Over the past two years, women and men across seven communities in Zambia have gathered in groups of around ten to discuss land rights and issues that impact them. These groups are called study circles and are an initiative of Habitat for Humanity Zambia to build knowledge and support of land rights—particularly women’s land rights—and increase community participation in land governance processes.
So far, the study circles have discussed wanting to have more interaction with their local municipal governments. In response, Habitat Zambia has coordinated meetings between municipal officials and the study circles. As a result, the municipality has begun simplifying their land occupancy license application process, which will make it easier for people to secure land titles in the future.
Zambia’s National Gender Policy, adopted in March 2000, provides that 30% of all land available for distribution by the state should be allocated to women. Despite gender equal land laws, there is little public awareness that these laws exist, nor do most local authorities possess the capacity to implement them. Therefore, Habitat Zambia has a unique role to play in advocating for and tracking governmental implementation of national land and gender laws and building public knowledge that these laws exist and can benefit everyone.
Through the Solid Ground campaign, Habitat Zambia is striving to address equitable land policy implementation through solidarity initiatives, empowering community members with tools, training and support to seek change in their own communities.
Habitat Zambia is dedicated to using a community-participatory advocacy approach, and study circles are just one method they employ. In 2017, Habitat Zambia trained and mobilized 140 change agents—influential community and religious leaders—and 70 civic leaders to champion advocacy around gender equality in land rights and secure land tenure in the urban slum communities of Twapia, Chipulukusu, Chainda, Chazanga, Kamanga, Bauleni and Linda.
Habitat Zambia strengthened community members’ responsiveness and ability to participate in governance issues by being involved in the tracking and monitoring of budgetary resources and other social services stated in their annual entitlements.
To protect secure land tenure of beneficiaries, Habitat Zambia offered will-writing lessons to families—particularly women—who owned land to mitigate property grabbing. Change agents educated their neighbors on existing women’s land rights and shared opportunities to get involved in land rights advocacy.
Additionally, Habitat Zambia is building support of women’s land rights through media engagement. Habitat Zambia has partnered with two community radio stations: Yastani in Lusaka and Chimwemwe in Ndola. The radio stations have provided free radio spots, creating an avenue for local change agents to disseminate information on land rights.
For example, Chipulukusu community change agents were featured on a Chimwemwe community radio program, educating listeners on the correct procedure of land allocation in Zambia, from stages of advertisement to title issuance. According to Habitat Zambia, building partnerships between radio stations and change agents has been crucial for sustaining community advocacy activities. In total, change agents have reached 26,349 people on women’s land tenure and housing rights through radio programs, canvassing and study circles.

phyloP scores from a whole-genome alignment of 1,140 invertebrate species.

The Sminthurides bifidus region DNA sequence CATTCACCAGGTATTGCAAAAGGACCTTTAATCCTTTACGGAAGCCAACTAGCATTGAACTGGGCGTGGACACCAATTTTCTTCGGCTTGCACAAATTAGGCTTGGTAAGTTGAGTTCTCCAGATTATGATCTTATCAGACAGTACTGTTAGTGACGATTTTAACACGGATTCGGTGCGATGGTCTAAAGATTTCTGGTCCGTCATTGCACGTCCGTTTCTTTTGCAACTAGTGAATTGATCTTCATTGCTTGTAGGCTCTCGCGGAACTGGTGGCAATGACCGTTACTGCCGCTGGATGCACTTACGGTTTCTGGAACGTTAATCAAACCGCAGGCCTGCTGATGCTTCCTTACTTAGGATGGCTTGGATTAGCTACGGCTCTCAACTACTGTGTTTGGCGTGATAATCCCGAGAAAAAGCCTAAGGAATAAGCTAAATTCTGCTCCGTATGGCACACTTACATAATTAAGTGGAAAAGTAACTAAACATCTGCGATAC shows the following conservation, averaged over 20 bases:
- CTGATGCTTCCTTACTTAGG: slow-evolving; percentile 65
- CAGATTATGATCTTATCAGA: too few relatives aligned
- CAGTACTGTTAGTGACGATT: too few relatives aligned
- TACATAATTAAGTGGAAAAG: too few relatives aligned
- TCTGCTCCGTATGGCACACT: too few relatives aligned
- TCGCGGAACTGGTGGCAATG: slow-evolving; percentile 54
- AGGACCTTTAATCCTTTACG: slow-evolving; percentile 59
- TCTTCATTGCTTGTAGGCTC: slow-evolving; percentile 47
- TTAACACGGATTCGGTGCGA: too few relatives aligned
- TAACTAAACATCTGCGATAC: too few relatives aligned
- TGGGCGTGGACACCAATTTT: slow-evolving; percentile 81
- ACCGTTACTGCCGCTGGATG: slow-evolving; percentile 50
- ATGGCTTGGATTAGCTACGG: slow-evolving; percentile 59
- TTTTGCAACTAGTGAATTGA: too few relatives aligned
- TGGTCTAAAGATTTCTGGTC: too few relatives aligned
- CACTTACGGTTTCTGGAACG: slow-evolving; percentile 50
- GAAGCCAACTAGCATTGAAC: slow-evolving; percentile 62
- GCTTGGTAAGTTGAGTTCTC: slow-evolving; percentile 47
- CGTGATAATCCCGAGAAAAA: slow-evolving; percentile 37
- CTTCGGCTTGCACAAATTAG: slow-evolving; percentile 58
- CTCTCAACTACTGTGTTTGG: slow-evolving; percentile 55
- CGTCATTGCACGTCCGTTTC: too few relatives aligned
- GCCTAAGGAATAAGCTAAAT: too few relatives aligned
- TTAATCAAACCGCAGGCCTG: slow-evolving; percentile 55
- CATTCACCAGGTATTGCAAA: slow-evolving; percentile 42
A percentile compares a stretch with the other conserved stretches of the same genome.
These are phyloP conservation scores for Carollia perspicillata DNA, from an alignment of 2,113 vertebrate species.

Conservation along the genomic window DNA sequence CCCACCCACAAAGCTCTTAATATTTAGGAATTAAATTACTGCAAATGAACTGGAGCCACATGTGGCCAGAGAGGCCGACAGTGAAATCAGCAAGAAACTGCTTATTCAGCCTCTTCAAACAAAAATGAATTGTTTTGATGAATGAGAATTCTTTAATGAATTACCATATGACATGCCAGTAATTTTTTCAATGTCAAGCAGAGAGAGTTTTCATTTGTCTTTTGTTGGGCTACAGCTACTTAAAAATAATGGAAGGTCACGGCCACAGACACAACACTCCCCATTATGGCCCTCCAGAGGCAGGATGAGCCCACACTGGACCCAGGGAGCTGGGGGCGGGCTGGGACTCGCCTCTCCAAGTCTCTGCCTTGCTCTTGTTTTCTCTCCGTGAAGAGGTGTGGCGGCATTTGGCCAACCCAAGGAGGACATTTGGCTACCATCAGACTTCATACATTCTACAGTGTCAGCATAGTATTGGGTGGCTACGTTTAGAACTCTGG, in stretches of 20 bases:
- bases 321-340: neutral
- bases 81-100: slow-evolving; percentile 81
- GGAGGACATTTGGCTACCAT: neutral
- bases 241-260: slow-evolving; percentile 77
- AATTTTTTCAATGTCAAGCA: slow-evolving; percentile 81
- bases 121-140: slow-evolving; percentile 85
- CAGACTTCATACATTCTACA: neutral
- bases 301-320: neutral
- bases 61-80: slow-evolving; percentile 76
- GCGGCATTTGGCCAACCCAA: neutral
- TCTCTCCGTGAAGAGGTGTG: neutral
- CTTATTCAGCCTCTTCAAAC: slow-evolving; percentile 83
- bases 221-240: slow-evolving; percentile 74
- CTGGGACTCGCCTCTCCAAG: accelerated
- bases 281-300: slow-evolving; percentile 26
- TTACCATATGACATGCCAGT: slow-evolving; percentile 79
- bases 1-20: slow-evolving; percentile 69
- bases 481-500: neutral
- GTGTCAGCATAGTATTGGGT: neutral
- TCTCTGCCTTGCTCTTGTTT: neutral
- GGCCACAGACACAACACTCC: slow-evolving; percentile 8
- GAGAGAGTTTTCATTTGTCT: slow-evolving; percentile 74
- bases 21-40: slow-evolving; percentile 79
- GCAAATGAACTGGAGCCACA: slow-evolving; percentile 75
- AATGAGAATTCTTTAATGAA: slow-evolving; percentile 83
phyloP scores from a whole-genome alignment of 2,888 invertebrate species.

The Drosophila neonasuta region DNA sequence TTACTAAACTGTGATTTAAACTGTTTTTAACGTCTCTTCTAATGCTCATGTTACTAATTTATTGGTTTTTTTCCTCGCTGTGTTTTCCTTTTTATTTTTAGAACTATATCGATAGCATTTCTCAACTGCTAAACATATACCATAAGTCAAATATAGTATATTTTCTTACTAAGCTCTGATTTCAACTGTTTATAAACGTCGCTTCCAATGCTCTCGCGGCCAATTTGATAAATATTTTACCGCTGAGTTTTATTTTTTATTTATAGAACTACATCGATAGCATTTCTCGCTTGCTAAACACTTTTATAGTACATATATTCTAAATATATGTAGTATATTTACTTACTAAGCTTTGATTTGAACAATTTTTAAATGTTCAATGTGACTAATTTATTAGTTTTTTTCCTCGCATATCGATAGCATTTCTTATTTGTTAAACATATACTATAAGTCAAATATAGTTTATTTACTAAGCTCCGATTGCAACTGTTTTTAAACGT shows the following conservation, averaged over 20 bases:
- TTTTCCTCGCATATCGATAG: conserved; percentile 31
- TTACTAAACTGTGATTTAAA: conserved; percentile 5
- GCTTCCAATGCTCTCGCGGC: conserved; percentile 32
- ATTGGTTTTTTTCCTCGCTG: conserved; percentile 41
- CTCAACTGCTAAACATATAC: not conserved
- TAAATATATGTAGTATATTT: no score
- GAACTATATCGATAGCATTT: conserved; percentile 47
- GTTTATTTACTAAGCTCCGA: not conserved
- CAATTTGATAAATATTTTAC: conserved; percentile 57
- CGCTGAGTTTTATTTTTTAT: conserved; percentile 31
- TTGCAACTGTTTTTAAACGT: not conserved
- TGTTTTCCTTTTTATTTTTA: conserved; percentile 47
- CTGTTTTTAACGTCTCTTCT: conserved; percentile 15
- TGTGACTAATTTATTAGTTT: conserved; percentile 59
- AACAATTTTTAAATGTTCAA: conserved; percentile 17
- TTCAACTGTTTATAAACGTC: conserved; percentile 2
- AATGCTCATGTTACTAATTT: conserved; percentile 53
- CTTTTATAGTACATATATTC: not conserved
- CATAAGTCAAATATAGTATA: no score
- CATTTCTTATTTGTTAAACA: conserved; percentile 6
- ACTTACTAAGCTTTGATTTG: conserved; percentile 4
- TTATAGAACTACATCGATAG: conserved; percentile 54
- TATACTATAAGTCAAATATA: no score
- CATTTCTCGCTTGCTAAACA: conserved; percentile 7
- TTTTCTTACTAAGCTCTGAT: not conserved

As illustrated through their work with the study circles, Habitat Zambia acts as an effective bridge between community members and government officials, amplifying the voices and needs of community members. For example, in June 2017, Habitat Zambia made significant strides in advocating for secure tenure in Chipulukusu and Twapia, slum neighborhoods in the city of Ndola. Most residents had been living without proof of land ownership, rendering them tenure insecure. Under its advocacy program, Habitat Zambia met with Ndola City Council members, which led directly to the City’s issuance of Land Record Cards to 3,000 households, impacting 15,600 people in these two communities. This land documentation practice is continuing to spread to other communities represented by the Ndola City Council.
Habitat Zambia’s continual advocacy for land rights through meetings with local officials has led to Ndola and Lusaka City Councils committing to integrate gender considerations in all land issues, ensure engagement with community members and improve service delivery to residents. Habitat Zambia’s meetings with the councils have been successful in providing a vital link between local authorities and grassroots community leaders, improving communication, mobilization and implementation around land governance.
Not only has Habitat Zambia advocated for land rights locally, but they have made several national policy recommendations. In December 2017, Habitat Zambia submitted policy recommendations through the Zambia Land Alliance, a coalition of civil society organizations working for land rights, in response to gaps in the National Land Policy draft, including ensuring gender equal systems, community participation in implementation and land tool formulation, secure tenure in unplanned settlements and slum upgrading with women as core participants.
Although major implementation changes based on Habitat’s recommendations have not yet occurred nationally, Habitat Zambia is cultivating its voice as an expert in the field, having seen success in local areas that could be replicated regionally and nationally.
Kanyata Muelabai, Habitat Zambia’s national director, explained that “when women at the community level engage their civic leaders, elected officials listen to them,” which is why Habitat Zambia uses a bottom-up approach. “As a result, we’ve seen a growing political will towards improving women’s status in land tenure governance, and Habitat Zambia is now known as an actor in promoting land rights and tenure.”